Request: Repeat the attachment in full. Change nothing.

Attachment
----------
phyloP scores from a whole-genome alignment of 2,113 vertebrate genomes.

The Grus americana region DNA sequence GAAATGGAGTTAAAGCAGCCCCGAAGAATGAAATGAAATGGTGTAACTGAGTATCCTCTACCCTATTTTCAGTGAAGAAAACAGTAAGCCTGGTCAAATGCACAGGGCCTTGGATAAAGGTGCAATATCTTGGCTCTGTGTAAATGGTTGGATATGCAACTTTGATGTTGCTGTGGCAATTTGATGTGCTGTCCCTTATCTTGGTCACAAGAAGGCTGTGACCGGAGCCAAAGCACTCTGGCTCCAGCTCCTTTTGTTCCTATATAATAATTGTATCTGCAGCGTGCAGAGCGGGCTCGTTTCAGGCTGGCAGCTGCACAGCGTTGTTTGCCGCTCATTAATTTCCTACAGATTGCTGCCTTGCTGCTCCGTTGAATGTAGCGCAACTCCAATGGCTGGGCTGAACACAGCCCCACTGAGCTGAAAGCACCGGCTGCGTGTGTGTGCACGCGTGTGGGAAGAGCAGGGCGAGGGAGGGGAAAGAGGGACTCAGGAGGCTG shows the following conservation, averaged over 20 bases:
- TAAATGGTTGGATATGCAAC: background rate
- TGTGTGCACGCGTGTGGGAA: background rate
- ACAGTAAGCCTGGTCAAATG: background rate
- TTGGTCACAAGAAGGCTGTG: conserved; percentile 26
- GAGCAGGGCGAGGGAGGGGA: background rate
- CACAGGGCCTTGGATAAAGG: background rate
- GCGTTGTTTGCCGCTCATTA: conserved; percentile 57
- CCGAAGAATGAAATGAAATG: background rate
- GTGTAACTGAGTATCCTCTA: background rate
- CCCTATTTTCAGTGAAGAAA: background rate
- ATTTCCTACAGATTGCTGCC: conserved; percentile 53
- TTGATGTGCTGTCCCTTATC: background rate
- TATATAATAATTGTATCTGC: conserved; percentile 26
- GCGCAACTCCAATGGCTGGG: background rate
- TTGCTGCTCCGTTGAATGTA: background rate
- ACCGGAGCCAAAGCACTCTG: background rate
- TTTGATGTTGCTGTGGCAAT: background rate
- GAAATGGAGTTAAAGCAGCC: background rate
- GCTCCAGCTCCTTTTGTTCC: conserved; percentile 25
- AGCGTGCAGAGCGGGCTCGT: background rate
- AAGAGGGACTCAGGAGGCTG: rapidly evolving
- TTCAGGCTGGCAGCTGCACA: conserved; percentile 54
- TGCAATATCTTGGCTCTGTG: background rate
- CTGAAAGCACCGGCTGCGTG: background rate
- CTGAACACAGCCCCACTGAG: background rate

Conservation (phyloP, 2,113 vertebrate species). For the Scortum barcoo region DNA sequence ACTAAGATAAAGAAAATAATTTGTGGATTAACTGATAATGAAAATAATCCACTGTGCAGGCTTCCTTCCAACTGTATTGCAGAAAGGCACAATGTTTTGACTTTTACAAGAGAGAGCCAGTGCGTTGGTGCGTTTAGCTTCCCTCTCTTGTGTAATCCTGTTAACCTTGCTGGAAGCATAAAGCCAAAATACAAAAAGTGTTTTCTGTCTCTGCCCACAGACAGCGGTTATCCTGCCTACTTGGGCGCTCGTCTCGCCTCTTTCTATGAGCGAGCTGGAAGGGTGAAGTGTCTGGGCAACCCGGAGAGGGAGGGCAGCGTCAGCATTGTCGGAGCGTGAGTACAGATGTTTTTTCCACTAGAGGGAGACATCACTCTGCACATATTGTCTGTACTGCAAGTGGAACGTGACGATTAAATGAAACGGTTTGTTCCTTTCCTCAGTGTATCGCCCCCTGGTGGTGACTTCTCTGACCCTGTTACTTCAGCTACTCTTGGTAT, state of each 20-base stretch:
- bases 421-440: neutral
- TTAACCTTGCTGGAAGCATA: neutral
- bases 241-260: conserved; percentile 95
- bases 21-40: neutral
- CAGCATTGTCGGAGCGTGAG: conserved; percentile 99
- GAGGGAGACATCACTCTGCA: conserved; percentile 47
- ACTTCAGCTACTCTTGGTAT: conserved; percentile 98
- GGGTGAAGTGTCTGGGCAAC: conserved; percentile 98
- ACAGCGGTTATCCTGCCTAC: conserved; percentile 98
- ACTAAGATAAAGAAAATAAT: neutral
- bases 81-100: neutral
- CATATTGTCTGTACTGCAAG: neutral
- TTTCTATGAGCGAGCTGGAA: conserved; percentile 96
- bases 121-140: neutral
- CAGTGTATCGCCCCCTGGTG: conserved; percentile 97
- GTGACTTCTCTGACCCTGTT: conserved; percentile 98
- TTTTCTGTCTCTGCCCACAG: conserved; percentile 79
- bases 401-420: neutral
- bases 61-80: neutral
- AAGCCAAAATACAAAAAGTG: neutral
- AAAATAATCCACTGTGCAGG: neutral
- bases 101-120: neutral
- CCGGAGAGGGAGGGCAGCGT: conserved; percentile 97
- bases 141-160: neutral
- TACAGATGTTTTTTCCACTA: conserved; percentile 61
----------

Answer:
phyloP scores from a whole-genome alignment of 2,113 vertebrate genomes.

The Grus americana region DNA sequence GAAATGGAGTTAAAGCAGCCCCGAAGAATGAAATGAAATGGTGTAACTGAGTATCCTCTACCCTATTTTCAGTGAAGAAAACAGTAAGCCTGGTCAAATGCACAGGGCCTTGGATAAAGGTGCAATATCTTGGCTCTGTGTAAATGGTTGGATATGCAACTTTGATGTTGCTGTGGCAATTTGATGTGCTGTCCCTTATCTTGGTCACAAGAAGGCTGTGACCGGAGCCAAAGCACTCTGGCTCCAGCTCCTTTTGTTCCTATATAATAATTGTATCTGCAGCGTGCAGAGCGGGCTCGTTTCAGGCTGGCAGCTGCACAGCGTTGTTTGCCGCTCATTAATTTCCTACAGATTGCTGCCTTGCTGCTCCGTTGAATGTAGCGCAACTCCAATGGCTGGGCTGAACACAGCCCCACTGAGCTGAAAGCACCGGCTGCGTGTGTGTGCACGCGTGTGGGAAGAGCAGGGCGAGGGAGGGGAAAGAGGGACTCAGGAGGCTG shows the following conservation, averaged over 20 bases:
- TAAATGGTTGGATATGCAAC: background rate
- TGTGTGCACGCGTGTGGGAA: background rate
- ACAGTAAGCCTGGTCAAATG: background rate
- TTGGTCACAAGAAGGCTGTG: conserved; percentile 26
- GAGCAGGGCGAGGGAGGGGA: background rate
- CACAGGGCCTTGGATAAAGG: background rate
- GCGTTGTTTGCCGCTCATTA: conserved; percentile 57
- CCGAAGAATGAAATGAAATG: background rate
- GTGTAACTGAGTATCCTCTA: background rate
- CCCTATTTTCAGTGAAGAAA: background rate
- ATTTCCTACAGATTGCTGCC: conserved; percentile 53
- TTGATGTGCTGTCCCTTATC: background rate
- TATATAATAATTGTATCTGC: conserved; percentile 26
- GCGCAACTCCAATGGCTGGG: background rate
- TTGCTGCTCCGTTGAATGTA: background rate
- ACCGGAGCCAAAGCACTCTG: background rate
- TTTGATGTTGCTGTGGCAAT: background rate
- GAAATGGAGTTAAAGCAGCC: background rate
- GCTCCAGCTCCTTTTGTTCC: conserved; percentile 25
- AGCGTGCAGAGCGGGCTCGT: background rate
- AAGAGGGACTCAGGAGGCTG: rapidly evolving
- TTCAGGCTGGCAGCTGCACA: conserved; percentile 54
- TGCAATATCTTGGCTCTGTG: background rate
- CTGAAAGCACCGGCTGCGTG: background rate
- CTGAACACAGCCCCACTGAG: background rate

Conservation (phyloP, 2,113 vertebrate species). For the Scortum barcoo region DNA sequence ACTAAGATAAAGAAAATAATTTGTGGATTAACTGATAATGAAAATAATCCACTGTGCAGGCTTCCTTCCAACTGTATTGCAGAAAGGCACAATGTTTTGACTTTTACAAGAGAGAGCCAGTGCGTTGGTGCGTTTAGCTTCCCTCTCTTGTGTAATCCTGTTAACCTTGCTGGAAGCATAAAGCCAAAATACAAAAAGTGTTTTCTGTCTCTGCCCACAGACAGCGGTTATCCTGCCTACTTGGGCGCTCGTCTCGCCTCTTTCTATGAGCGAGCTGGAAGGGTGAAGTGTCTGGGCAACCCGGAGAGGGAGGGCAGCGTCAGCATTGTCGGAGCGTGAGTACAGATGTTTTTTCCACTAGAGGGAGACATCACTCTGCACATATTGTCTGTACTGCAAGTGGAACGTGACGATTAAATGAAACGGTTTGTTCCTTTCCTCAGTGTATCGCCCCCTGGTGGTGACTTCTCTGACCCTGTTACTTCAGCTACTCTTGGTAT, state of each 20-base stretch:
- bases 421-440: neutral
- TTAACCTTGCTGGAAGCATA: neutral
- bases 241-260: conserved; percentile 95
- bases 21-40: neutral
- CAGCATTGTCGGAGCGTGAG: conserved; percentile 99
- GAGGGAGACATCACTCTGCA: conserved; percentile 47
- ACTTCAGCTACTCTTGGTAT: conserved; percentile 98
- GGGTGAAGTGTCTGGGCAAC: conserved; percentile 98
- ACAGCGGTTATCCTGCCTAC: conserved; percentile 98
- ACTAAGATAAAGAAAATAAT: neutral
- bases 81-100: neutral
- CATATTGTCTGTACTGCAAG: neutral
- TTTCTATGAGCGAGCTGGAA: conserved; percentile 96
- bases 121-140: neutral
- CAGTGTATCGCCCCCTGGTG: conserved; percentile 97
- GTGACTTCTCTGACCCTGTT: conserved; percentile 98
- TTTTCTGTCTCTGCCCACAG: conserved; percentile 79
- bases 401-420: neutral
- bases 61-80: neutral
- AAGCCAAAATACAAAAAGTG: neutral
- AAAATAATCCACTGTGCAGG: neutral
- bases 101-120: neutral
- CCGGAGAGGGAGGGCAGCGT: conserved; percentile 97
- bases 141-160: neutral
- TACAGATGTTTTTTCCACTA: conserved; percentile 61